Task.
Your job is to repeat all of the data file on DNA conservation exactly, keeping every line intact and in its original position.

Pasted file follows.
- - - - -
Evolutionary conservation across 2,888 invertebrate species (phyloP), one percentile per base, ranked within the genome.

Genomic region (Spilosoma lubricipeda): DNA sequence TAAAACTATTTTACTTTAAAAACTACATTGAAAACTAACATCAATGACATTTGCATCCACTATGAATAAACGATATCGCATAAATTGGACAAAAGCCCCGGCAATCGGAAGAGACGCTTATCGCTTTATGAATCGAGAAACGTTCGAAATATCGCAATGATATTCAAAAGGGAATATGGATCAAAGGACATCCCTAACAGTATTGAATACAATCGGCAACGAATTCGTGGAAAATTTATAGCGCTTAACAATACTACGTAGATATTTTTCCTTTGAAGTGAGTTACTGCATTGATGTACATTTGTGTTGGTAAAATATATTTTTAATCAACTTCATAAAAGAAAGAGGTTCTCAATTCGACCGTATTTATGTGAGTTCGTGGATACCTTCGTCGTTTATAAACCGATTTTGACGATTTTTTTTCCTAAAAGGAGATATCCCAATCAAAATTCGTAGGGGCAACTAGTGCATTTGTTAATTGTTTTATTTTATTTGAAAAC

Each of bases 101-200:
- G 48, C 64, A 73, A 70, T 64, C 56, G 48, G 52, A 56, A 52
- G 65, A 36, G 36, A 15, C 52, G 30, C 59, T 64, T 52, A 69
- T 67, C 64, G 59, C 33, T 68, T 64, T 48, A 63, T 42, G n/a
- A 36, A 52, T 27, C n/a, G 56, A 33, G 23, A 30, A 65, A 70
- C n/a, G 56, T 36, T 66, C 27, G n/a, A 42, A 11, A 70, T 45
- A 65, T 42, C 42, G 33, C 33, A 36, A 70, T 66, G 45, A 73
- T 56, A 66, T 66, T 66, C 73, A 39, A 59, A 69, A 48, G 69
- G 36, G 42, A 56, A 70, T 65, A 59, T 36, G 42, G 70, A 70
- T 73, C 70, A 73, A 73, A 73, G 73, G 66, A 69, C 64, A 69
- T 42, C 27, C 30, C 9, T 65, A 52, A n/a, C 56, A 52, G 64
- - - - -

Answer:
Evolutionary conservation across 2,888 invertebrate species (phyloP), one percentile per base, ranked within the genome.

Genomic region (Spilosoma lubricipeda): DNA sequence TAAAACTATTTTACTTTAAAAACTACATTGAAAACTAACATCAATGACATTTGCATCCACTATGAATAAACGATATCGCATAAATTGGACAAAAGCCCCGGCAATCGGAAGAGACGCTTATCGCTTTATGAATCGAGAAACGTTCGAAATATCGCAATGATATTCAAAAGGGAATATGGATCAAAGGACATCCCTAACAGTATTGAATACAATCGGCAACGAATTCGTGGAAAATTTATAGCGCTTAACAATACTACGTAGATATTTTTCCTTTGAAGTGAGTTACTGCATTGATGTACATTTGTGTTGGTAAAATATATTTTTAATCAACTTCATAAAAGAAAGAGGTTCTCAATTCGACCGTATTTATGTGAGTTCGTGGATACCTTCGTCGTTTATAAACCGATTTTGACGATTTTTTTTCCTAAAAGGAGATATCCCAATCAAAATTCGTAGGGGCAACTAGTGCATTTGTTAATTGTTTTATTTTATTTGAAAAC

Each of bases 101-200:
- G 48, C 64, A 73, A 70, T 64, C 56, G 48, G 52, A 56, A 52
- G 65, A 36, G 36, A 15, C 52, G 30, C 59, T 64, T 52, A 69
- T 67, C 64, G 59, C 33, T 68, T 64, T 48, A 63, T 42, G n/a
- A 36, A 52, T 27, C n/a, G 56, A 33, G 23, A 30, A 65, A 70
- C n/a, G 56, T 36, T 66, C 27, G n/a, A 42, A 11, A 70, T 45
- A 65, T 42, C 42, G 33, C 33, A 36, A 70, T 66, G 45, A 73
- T 56, A 66, T 66, T 66, C 73, A 39, A 59, A 69, A 48, G 69
- G 36, G 42, A 56, A 70, T 65, A 59, T 36, G 42, G 70, A 70
- T 73, C 70, A 73, A 73, A 73, G 73, G 66, A 69, C 64, A 69
- T 42, C 27, C 30, C 9, T 65, A 52, A n/a, C 56, A 52, G 64